Sacred Texts  Judaism  Index  Previous  Next 
Buy this Book at

Eighteen Treatises from the Mishna, by D. A. Sola and M. J. Raphall, [1843], at


§ 1. On the day of atonement, it is forbidden to eat and to drink, to wash, to anoint, 2 to lace on [leather] shoes, and to indulge in sexual intercourse. A king and a bride [until the 30th day after her nuptials] may wash their faces; and a lying-in woman may lace [put] on [leather] shoes. Such is the dictum of Rabbi Eleazar: but the sages prohibit it.

§ 2. Whosoever eats food to the size of a large date, that is, the date with the kernel, or drinks a mouthful, is guilty. All kinds of

p. 127

food are alike computed by the size of the date, 3 and all liquids by the mouthful; but food and beverage are not to be joined in the computation. 3

§ 3. If on one occasion [through oblivion], man has eaten and drank, he needs bring but one sin-offering; if he has eaten and [also] done work, he must bring two [separate] sin-offerings; if he has eaten food which is not edible [properly and usually adapted for human sustenance], or has drunk liquids which are not properly and usually adapted for beverage—as if, for instance, he leas drunk brine or fish-lie—he is absolved.

§ 4. Children need not be made to fast, but they are to be [gradually] habituated thereto, a year or two [before they are by law bound to fast], so that they become fluent [ready and accustomed] in obeying the commandments. 4

§ 5. If a pregnant woman, through the smell of food, longs for some on the Yom Kipur, she is to be fed until she recovers [is satisfied]. A sick person is to be fed by direction of expert [physicians]; but if there be no expert physicians, he is to be fed at his own desire, until the himself says [I have] enough.

§ 6. If a man is seized with bulimy, 5 he is to be fed 6 even with unclean food, until his eyes become clear [bright]. A person who is bitten by a mad dog, on the Yom Kipur, must not have any of the dogs [reticule of the liver] given him to eat; 7 but R. Mathias ben Harash permits it. Moreover, R. Mathias ben Harash said, "If a person has a sore throat, it is permitted to put drugs [medicines] into his mouth on the Sabbath, because the disease may endanger his life, and whatsoever threatens to endanger life supersedes [the observance of] the Sabbath."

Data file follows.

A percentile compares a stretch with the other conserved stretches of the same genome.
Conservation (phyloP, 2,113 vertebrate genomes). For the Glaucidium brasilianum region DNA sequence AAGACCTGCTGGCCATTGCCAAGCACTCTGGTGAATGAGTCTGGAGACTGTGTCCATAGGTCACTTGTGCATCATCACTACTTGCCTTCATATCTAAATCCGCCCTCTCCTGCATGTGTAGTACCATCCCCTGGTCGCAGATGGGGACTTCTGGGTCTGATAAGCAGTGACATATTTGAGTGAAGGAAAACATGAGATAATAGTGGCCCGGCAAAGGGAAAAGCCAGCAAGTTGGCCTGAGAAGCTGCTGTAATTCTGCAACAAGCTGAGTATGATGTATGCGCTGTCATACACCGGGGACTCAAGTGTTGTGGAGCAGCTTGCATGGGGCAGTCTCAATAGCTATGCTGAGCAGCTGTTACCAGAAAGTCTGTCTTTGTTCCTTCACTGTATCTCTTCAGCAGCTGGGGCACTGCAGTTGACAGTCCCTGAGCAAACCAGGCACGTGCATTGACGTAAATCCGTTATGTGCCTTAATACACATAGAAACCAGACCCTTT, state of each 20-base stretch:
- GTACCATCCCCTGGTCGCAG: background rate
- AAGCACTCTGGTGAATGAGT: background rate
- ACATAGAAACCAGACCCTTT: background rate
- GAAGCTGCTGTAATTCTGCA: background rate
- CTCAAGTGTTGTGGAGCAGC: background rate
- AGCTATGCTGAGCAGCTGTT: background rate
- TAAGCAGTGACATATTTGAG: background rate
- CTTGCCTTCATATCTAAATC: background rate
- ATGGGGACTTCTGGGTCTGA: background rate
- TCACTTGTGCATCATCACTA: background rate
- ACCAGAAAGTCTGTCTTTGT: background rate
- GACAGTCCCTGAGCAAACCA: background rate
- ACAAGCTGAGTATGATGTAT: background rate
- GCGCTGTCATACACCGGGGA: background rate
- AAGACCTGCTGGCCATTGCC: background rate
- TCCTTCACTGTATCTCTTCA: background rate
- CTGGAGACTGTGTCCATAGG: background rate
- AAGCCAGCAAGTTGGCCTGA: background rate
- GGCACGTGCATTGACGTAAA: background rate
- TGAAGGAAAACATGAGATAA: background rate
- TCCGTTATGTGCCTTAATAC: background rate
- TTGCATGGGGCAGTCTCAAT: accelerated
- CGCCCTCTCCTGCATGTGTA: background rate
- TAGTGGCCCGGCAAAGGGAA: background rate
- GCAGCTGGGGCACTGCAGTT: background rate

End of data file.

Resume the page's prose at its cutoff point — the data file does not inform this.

§ 7. If a building tumble down, and it is doubtful if any person be buried beneath the ruins or not; if it is doubtful whether he be dead or alive, or whether it be a heathen or an Israelite, it is permitted to remove the ruins from above him on the Sabbath; if he be found alive, the ruins are to be entirely removed [so as to extricate him]; but should he be dead, he is to be left [till afterwards].

p. 128

§ 8. The sin-offering, and trespass-offering for sins done wittingly, atone [for sin]. The Yom Kipur and death, make atonement through [sincere] penitence; penitence makes atonement for slight transgressions against positive or negative commandments; in grave transgressions, it obtains a respite 8 until Yom Kipur completes the atonement.

§ 9. He who says, "I will sin, and then repent, I will sin [again], and then do penance," is not permitted [from on high] to become penitent; [for him who thinks] "I will sin; the Yom Kipur will atone for my transgression," Yom Kipur does not make any atonement. A transgression which a man has been guilty of towards his God, Yom Kipur will atone for; but a transgression a man has been guilty of towards his neighbour, Yom Kipur cannot atone for, until he has appeased his neighbour. For thus R. Eleazar ben Azariah expounds the text, "'From all your sins before the Lord shall ye be clean:' 9 those transgressions of which man has been guilty towards his God, Yom Kipur atones for; but for those transgressions of which man has been guilty towards his neighbour, Yom Kipur cannot atone, until he has appeased his neighbour." R. Akivah saith, "Happy are ye, O Israel, before whom do ye cleanse yourselves, and who cleanses you [of your transgressions]? Your father who is in heaven. For it is said, 'Then will I sprinkle clean water upon you, and ye shall be clean;' 10 and it is also said, 'the ‏מקוה‎ 11 of Israel is the Lord;' even as a diving-bath purifies the unclean, so does the Holy One, blessed be He, cleanse Israel." 12


126:2 It was usual, in the days of the Mishna, to anoint the body and beard with scented oils and perfumes.

127:3 Vide Treatise Sabbath. The food and the beverage are not to be joined, so as to be computed together as the quantity, the eating of which renders a man guilty.

127:4 The legal age at which a boy is required to fast, and to perform all other religious duties, is from thirteen years upwards.

127:5 ‏בולמוס‎, βουλιμια a diseased ravenous appetite.

127:6 This rule holds good on the Yom Kipur, or at any other time.

127:7 It is considered not as a certain cure, but as a sympathetic remedy.

128:8 The doom is suspended.

128:9 Lev. xvi. 30.

128:10 Ezek. xxxvi. 25.

128:11 A bath of running water, into which a person who has contracted any uncleanness descends and dives, and becomes clean again.

128:12 Jer. xiv. 8.

Next: Introduction